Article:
With Halloween right around the corner, what better time to blog about creepy, crawly things that go bump in the night? Or at least just bedbugs.
Infestations of blood-sucking bedbugs have become an increasingly difficult problem for hotels, home-owners, and yes—employers. Eradicating bedbugs has also become a big business that even includes dogs that are specially trained to determine whether an area is infested.
Although bedbugs definitely come with a high-level “ick” factor, are they really a workplace safety and health issue for employers? In some scenarios, the answer is “yes.” Consider the following scenarios, all of which are based on recent questions from actual clients:
- Issue: Multiple employees at a large call center report receiving bites that are diagnosed as coming from bedbugs. Several employees file complaints with the Occupational Safety and Health Administration (OSHA) about this issue. The employer hires exterminators in an attempt to eradicate the bedbugs but has a hard time completely eliminating them. Why? The exterminator suggests that one or more employees may have infestations at home. The employer changes office furniture to eliminate many of the upholstered surfaces. The employer also informs employees of its efforts and offers suggestions about how to address potential infestations at home, but several employees start to insist that the employer should pay to exterminate their homes, which is an expensive proposition and could result in a slippery slope.
Advice: OSHA does not have a standard or regulation explicitly requiring employers to eliminate bedbugs. OSHA does, however, have a statutory provision commonly known as the “General Duty Clause” that requires employers to maintain a workplace that is “free from recognized hazards.” To prove a violation of the General Duty Clause, OSHA must show that a recognized hazard is in the workplace and that the employer failed to take all feasible steps to eliminate the hazard. Bedbugs are likely a recognized hazard—the bites are clearly uncomfortable, and infections requiring antibiotics are not uncommon. The issue will be whether the employer has taken all feasible steps by hiring an exterminator and informing employees about how to prevent home infestations. OSHA does not have jurisdiction over employee’s homes and is unlikely to demand that the employer pay for home exterminations.
- Issue: An employee self-reports a bedbug infestation at home because she has to miss work to deal with the exterminator. Shortly thereafter, another employee at the worksite goes to the doctor with multiple bites. The employee denies that he has bedbugs in his home, and he insists that the bites came from work. The employer has no evidence to counter the employee’s claim. The employee contracts an infection that requires prescription medication.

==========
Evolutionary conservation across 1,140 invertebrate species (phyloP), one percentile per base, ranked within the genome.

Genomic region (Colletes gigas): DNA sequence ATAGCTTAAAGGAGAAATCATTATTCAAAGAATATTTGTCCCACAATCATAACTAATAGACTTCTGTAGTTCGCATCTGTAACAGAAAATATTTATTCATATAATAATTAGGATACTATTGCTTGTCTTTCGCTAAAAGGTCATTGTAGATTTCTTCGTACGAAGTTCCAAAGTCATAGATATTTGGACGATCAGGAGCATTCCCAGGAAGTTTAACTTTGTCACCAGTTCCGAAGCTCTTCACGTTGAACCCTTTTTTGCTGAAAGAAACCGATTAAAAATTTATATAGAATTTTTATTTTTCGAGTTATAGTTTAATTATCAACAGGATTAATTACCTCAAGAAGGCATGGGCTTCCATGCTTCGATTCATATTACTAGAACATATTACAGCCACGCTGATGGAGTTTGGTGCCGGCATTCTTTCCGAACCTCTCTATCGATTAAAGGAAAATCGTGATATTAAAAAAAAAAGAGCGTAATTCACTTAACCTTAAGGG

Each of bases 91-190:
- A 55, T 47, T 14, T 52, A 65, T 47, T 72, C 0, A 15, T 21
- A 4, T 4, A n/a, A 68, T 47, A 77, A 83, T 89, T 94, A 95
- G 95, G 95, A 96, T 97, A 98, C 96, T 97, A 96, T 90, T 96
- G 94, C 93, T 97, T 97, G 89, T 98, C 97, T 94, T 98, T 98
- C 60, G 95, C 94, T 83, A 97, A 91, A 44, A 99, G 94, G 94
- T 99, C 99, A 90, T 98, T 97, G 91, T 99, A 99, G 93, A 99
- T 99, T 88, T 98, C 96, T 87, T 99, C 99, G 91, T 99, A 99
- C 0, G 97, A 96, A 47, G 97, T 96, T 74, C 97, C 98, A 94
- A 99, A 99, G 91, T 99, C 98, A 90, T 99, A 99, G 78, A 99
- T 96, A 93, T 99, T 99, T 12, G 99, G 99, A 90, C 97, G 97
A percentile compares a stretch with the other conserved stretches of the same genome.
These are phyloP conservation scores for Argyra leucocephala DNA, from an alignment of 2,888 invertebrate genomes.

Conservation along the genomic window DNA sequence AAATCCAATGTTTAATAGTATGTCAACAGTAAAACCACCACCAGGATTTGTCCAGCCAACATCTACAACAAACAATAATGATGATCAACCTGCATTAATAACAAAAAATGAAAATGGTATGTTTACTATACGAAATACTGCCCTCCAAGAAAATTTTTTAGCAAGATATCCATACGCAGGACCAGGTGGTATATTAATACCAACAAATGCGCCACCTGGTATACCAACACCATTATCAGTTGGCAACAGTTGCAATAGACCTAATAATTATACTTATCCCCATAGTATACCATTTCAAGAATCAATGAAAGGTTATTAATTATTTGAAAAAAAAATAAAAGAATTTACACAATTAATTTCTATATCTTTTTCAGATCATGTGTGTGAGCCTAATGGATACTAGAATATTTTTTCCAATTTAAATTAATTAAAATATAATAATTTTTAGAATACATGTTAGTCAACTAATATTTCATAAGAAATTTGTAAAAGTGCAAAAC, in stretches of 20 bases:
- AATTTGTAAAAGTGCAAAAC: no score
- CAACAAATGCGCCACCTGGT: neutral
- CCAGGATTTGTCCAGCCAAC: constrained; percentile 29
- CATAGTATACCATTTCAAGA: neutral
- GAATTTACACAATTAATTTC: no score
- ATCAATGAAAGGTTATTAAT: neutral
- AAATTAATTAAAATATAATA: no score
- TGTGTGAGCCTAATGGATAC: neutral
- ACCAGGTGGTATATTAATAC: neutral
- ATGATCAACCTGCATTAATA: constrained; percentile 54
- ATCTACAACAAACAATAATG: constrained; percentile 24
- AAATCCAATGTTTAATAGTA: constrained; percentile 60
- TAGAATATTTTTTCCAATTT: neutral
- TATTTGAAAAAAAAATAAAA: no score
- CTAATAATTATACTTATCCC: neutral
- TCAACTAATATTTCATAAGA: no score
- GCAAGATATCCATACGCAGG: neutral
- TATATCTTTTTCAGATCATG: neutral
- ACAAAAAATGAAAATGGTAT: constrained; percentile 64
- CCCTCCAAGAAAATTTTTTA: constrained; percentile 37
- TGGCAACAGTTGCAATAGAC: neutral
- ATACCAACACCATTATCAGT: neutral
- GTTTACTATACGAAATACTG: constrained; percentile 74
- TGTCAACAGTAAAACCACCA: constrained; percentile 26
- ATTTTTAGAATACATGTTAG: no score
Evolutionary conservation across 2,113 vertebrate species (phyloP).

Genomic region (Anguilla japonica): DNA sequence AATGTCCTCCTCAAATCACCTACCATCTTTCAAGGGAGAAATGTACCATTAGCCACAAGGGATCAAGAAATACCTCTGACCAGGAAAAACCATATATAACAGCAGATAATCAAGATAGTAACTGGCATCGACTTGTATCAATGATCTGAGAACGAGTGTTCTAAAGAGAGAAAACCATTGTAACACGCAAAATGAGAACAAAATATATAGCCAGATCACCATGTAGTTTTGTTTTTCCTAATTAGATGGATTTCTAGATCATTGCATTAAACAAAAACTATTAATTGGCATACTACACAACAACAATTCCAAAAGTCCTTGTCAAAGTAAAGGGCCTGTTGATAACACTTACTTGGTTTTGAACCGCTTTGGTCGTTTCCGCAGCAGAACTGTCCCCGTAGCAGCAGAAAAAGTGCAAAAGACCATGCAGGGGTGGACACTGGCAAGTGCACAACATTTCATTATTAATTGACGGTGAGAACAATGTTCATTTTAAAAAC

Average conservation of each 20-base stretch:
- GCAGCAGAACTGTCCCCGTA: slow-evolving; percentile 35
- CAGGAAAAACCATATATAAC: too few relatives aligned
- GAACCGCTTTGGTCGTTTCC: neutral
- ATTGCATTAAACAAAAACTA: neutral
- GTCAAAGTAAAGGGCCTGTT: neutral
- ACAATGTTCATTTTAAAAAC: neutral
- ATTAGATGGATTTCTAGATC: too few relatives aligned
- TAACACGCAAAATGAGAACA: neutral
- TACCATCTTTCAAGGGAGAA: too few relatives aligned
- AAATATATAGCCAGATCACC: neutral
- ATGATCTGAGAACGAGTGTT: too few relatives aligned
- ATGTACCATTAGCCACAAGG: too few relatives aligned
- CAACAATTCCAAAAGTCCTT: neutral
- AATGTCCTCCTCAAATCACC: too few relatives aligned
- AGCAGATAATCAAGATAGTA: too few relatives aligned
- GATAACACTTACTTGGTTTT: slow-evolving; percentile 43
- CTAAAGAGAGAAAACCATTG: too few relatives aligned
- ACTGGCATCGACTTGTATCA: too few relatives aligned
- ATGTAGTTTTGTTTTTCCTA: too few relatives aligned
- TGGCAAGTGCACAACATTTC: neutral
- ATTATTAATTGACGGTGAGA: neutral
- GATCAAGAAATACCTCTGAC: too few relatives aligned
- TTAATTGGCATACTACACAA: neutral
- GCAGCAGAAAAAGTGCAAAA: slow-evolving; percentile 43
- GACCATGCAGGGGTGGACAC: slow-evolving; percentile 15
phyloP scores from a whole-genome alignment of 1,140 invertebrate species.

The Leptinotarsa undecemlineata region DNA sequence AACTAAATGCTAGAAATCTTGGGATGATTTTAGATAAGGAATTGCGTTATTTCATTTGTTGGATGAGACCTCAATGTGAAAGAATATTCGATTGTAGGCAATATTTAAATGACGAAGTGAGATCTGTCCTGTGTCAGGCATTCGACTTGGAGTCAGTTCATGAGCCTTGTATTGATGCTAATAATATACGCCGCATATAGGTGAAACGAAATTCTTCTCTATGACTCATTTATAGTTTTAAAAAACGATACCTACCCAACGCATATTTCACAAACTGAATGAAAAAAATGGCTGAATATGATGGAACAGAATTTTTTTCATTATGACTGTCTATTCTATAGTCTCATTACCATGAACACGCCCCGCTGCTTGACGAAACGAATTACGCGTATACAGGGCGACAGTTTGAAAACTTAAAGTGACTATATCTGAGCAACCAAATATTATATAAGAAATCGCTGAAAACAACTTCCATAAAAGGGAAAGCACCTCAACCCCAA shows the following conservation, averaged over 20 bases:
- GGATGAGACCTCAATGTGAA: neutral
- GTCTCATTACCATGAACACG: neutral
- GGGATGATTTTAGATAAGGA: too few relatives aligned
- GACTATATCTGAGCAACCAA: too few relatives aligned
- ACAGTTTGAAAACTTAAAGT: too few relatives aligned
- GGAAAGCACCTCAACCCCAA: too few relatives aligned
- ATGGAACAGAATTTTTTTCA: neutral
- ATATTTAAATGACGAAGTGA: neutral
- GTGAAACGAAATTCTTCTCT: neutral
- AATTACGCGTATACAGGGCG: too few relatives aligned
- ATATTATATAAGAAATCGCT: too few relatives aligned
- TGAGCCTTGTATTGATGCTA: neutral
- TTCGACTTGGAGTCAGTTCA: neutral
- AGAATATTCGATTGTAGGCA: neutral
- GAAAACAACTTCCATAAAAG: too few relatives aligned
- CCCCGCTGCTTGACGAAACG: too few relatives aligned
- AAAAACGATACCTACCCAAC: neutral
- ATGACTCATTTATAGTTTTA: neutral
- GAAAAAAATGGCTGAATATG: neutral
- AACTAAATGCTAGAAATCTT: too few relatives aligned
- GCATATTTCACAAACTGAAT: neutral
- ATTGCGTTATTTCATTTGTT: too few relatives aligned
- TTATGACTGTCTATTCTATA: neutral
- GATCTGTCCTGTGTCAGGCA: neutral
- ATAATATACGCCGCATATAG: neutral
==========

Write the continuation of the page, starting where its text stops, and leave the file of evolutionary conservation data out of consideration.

Advice: OSHA’s Recordkeeping regulation, 29 C.F.R. Part 1904, requires employers to record all work-related injuries and illnesses that meet certain recording criteria on their OSHA 300 Logs. More specifically, a work-related injury or illness must be recorded if it results in death, or requires days away from work, transfer to a different job, or medical treatment, which is defined as including prescription medication. Here, the injury is clearly not the employer’s fault in that not much could have been done to prevent it. Nevertheless, OSHA considers the injury work-related because “but for” the employee’s presence in the workplace, it would not have occurred. As a result, the employer must record the injury on the OSHA 300 Log.
- Issue: The CEO of a company is traveling to New York to attend a board meeting. She stays in a luxurious suite at a top-notch hotel, where she works in the evenings and also relaxes. Although her hotel suite is posh, she receives bedbug bites. She goes to the doctor and receives a prescription.
Advice: Even though the CEO is staying in a hotel suite, OSHA would consider this injury to be work-related and recordable on the OSHA 300 Log because medical treatment was provided. When an employee is on travel status, an injury is nevertheless considered work-related if the travel is in the interest of the employer. Because of the employee’s travel for the board meeting and work in the suite, the case would be considered work-related. If the CEO extended her stay to visit family or for some other personal reason and received the bites when the work portion of her trip was over, then the injury would no longer be considered work-related.